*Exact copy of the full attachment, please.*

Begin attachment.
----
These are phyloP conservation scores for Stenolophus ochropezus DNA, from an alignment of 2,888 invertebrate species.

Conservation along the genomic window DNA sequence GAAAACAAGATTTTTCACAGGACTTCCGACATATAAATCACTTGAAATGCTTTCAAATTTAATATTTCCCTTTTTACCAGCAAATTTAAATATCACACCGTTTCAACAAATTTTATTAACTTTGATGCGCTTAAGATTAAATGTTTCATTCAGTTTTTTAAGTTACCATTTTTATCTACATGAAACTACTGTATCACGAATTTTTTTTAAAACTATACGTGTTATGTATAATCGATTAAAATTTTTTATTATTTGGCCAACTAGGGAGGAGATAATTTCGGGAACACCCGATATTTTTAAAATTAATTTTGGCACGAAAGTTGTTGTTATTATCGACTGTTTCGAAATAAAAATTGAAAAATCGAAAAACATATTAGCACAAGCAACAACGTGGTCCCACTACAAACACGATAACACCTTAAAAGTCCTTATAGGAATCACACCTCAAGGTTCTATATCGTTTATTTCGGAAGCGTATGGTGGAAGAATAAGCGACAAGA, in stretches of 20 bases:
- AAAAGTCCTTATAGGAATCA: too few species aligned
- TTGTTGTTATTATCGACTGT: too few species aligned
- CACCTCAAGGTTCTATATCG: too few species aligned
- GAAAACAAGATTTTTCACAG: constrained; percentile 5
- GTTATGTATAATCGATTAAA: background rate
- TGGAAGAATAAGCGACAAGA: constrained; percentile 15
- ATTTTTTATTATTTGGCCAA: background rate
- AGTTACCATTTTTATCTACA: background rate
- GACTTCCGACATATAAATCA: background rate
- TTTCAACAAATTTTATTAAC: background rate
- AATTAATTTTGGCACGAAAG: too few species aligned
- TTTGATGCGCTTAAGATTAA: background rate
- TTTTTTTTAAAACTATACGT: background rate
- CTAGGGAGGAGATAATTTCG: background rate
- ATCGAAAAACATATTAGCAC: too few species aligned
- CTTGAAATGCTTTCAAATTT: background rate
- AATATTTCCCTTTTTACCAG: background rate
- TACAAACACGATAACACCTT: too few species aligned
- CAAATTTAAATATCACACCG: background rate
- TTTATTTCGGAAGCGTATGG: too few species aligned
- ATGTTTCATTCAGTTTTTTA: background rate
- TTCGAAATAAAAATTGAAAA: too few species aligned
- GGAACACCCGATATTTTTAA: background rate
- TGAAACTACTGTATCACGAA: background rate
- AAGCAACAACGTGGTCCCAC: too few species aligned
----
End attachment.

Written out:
These are phyloP conservation scores for Stenolophus ochropezus DNA, from an alignment of 2,888 invertebrate species.

Conservation along the genomic window DNA sequence GAAAACAAGATTTTTCACAGGACTTCCGACATATAAATCACTTGAAATGCTTTCAAATTTAATATTTCCCTTTTTACCAGCAAATTTAAATATCACACCGTTTCAACAAATTTTATTAACTTTGATGCGCTTAAGATTAAATGTTTCATTCAGTTTTTTAAGTTACCATTTTTATCTACATGAAACTACTGTATCACGAATTTTTTTTAAAACTATACGTGTTATGTATAATCGATTAAAATTTTTTATTATTTGGCCAACTAGGGAGGAGATAATTTCGGGAACACCCGATATTTTTAAAATTAATTTTGGCACGAAAGTTGTTGTTATTATCGACTGTTTCGAAATAAAAATTGAAAAATCGAAAAACATATTAGCACAAGCAACAACGTGGTCCCACTACAAACACGATAACACCTTAAAAGTCCTTATAGGAATCACACCTCAAGGTTCTATATCGTTTATTTCGGAAGCGTATGGTGGAAGAATAAGCGACAAGA, in stretches of 20 bases:
- AAAAGTCCTTATAGGAATCA: too few species aligned
- TTGTTGTTATTATCGACTGT: too few species aligned
- CACCTCAAGGTTCTATATCG: too few species aligned
- GAAAACAAGATTTTTCACAG: constrained; percentile 5
- GTTATGTATAATCGATTAAA: background rate
- TGGAAGAATAAGCGACAAGA: constrained; percentile 15
- ATTTTTTATTATTTGGCCAA: background rate
- AGTTACCATTTTTATCTACA: background rate
- GACTTCCGACATATAAATCA: background rate
- TTTCAACAAATTTTATTAAC: background rate
- AATTAATTTTGGCACGAAAG: too few species aligned
- TTTGATGCGCTTAAGATTAA: background rate
- TTTTTTTTAAAACTATACGT: background rate
- CTAGGGAGGAGATAATTTCG: background rate
- ATCGAAAAACATATTAGCAC: too few species aligned
- CTTGAAATGCTTTCAAATTT: background rate
- AATATTTCCCTTTTTACCAG: background rate
- TACAAACACGATAACACCTT: too few species aligned
- CAAATTTAAATATCACACCG: background rate
- TTTATTTCGGAAGCGTATGG: too few species aligned
- ATGTTTCATTCAGTTTTTTA: background rate
- TTCGAAATAAAAATTGAAAA: too few species aligned
- GGAACACCCGATATTTTTAA: background rate
- TGAAACTACTGTATCACGAA: background rate
- AAGCAACAACGTGGTCCCAC: too few species aligned